01 April 2019
Bowel cancer, or colorectal cancer, is a cancer that starts in the large bowel (colon or rectum). Bowel cancer affects over 40,000 people per year in the UK and is the fourth most common cancer. Approximately 1 in 15 men and 1 in 18 women will be diagnosed with bowel cancer in their lifetime. The vast majority of people diagnosed with bowel cancer are aged over 50.
There are a number of lifestyle changes that can be made to reduce your risk of developing bowel cancer. These include not smoking, keeping a healthy weight, exercising regularly and reducing your consumption of processed meats. A history of bowel cancer in your family can also put you at an increased risk of bowel cancer.
The symptoms of bowel cancer can sometimes be quite subtle and often ignored. Symptoms of bowel cancer include a change in bowel habit, blood mixed in with your motions, bleeding from your back passage, tiredness or unexplained weight loss.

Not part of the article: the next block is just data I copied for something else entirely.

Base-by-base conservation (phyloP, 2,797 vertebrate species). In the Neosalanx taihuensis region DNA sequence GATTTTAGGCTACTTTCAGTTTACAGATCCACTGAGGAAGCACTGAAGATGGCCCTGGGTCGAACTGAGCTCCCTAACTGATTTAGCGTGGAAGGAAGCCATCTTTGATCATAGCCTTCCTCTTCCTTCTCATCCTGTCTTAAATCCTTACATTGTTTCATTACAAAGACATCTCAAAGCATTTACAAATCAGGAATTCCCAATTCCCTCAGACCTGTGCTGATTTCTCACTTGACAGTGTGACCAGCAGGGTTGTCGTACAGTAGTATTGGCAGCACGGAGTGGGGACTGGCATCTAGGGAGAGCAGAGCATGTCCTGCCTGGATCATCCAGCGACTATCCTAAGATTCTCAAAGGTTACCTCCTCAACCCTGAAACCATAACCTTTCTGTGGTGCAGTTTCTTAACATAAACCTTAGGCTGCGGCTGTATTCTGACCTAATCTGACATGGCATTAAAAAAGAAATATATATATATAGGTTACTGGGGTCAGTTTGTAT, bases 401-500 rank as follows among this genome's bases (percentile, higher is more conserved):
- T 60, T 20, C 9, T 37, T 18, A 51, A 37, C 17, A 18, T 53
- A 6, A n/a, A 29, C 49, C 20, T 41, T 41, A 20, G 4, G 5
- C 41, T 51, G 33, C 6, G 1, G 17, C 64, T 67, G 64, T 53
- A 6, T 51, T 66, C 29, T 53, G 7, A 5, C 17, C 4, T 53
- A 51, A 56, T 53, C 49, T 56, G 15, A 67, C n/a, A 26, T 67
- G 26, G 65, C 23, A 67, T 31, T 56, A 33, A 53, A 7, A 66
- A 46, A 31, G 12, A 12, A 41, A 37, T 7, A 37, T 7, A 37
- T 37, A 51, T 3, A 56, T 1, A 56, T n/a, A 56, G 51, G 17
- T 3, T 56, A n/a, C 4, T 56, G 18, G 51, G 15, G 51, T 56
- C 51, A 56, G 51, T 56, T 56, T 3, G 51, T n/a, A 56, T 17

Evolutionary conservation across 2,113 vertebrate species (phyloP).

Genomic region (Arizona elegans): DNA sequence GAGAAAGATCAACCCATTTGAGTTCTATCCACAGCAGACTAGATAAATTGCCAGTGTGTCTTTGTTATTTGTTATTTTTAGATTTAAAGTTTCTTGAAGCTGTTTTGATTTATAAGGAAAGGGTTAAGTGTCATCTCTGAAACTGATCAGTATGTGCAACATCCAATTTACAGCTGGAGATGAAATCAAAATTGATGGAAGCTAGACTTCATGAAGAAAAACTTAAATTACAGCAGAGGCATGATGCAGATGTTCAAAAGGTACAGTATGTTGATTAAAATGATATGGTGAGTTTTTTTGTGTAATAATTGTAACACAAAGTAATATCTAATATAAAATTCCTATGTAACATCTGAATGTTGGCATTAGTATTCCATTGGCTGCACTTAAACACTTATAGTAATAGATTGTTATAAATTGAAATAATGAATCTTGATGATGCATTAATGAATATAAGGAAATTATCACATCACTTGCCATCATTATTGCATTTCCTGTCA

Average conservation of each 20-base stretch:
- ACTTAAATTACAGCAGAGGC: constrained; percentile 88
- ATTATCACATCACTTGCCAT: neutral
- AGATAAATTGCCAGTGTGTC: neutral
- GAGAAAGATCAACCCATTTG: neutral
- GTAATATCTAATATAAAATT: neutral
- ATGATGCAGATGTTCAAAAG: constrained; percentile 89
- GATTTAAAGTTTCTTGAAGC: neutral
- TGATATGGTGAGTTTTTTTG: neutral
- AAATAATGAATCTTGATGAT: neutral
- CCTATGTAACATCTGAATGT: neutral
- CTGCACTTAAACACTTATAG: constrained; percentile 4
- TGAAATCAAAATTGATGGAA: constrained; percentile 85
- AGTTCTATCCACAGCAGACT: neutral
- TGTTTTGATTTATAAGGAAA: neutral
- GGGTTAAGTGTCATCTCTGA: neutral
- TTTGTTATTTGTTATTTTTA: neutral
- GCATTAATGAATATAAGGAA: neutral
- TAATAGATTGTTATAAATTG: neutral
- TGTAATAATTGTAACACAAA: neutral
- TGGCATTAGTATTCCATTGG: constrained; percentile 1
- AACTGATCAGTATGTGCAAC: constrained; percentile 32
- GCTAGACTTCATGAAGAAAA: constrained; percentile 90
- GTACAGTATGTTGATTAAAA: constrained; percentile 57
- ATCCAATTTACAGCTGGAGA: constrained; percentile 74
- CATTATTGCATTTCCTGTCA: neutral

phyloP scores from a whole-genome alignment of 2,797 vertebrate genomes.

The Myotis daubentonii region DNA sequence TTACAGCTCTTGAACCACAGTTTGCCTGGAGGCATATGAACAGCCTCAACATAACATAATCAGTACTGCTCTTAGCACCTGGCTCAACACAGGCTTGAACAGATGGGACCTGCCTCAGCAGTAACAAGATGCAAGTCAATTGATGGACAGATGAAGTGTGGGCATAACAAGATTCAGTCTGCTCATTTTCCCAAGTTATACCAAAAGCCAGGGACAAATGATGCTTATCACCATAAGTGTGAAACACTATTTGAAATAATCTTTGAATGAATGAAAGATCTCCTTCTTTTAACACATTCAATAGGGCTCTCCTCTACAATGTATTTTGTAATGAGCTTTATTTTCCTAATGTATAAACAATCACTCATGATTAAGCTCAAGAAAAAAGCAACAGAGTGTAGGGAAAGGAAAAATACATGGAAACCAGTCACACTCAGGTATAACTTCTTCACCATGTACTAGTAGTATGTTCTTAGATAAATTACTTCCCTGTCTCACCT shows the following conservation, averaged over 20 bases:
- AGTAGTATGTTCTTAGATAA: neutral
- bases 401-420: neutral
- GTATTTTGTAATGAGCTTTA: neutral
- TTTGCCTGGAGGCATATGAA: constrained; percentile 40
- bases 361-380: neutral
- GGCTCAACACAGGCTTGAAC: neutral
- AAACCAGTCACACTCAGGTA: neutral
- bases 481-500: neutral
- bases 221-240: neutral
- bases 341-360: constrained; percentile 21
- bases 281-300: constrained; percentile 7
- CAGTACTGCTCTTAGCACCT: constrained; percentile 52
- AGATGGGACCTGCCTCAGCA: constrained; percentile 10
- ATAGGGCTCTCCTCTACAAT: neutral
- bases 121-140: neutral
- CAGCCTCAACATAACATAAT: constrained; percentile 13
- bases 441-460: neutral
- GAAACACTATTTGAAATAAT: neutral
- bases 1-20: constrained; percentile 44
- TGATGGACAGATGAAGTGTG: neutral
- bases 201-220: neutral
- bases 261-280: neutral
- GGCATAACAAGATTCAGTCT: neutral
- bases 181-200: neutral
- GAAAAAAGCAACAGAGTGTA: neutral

The investigations required to check your colon and rectum typically involve passing a flexible camera through the bottom and around the colon to check the lining of the bowel. A flexible sigmoidoscopy checks the lower part of the bowel and will involve using an enema to clear the rectum of stool. A colonoscopy looks at the whole of the large bowel. In this case some powerful laxatives called ‘bowel preparation’ have to be taken the day before the procedure. Both of these procedures are conducted as a day case and your surgeon will be able to tell you the results on the same day.
It is important not to ignore the early symptoms of bowel cancer. Bowel cancer is a disease that, if detected early enough, can be treated and often cured.
Advice from Mr Andrew Day, Mr John Grabham, and Mr Neil Smith, Consultant General and Colorectal Surgeons at Spire Gatwick Park Hospital. If you wish to book a consultation with Mr Day, Mr Grabham or Mr Smith, please call on 01293 778906 to find out more.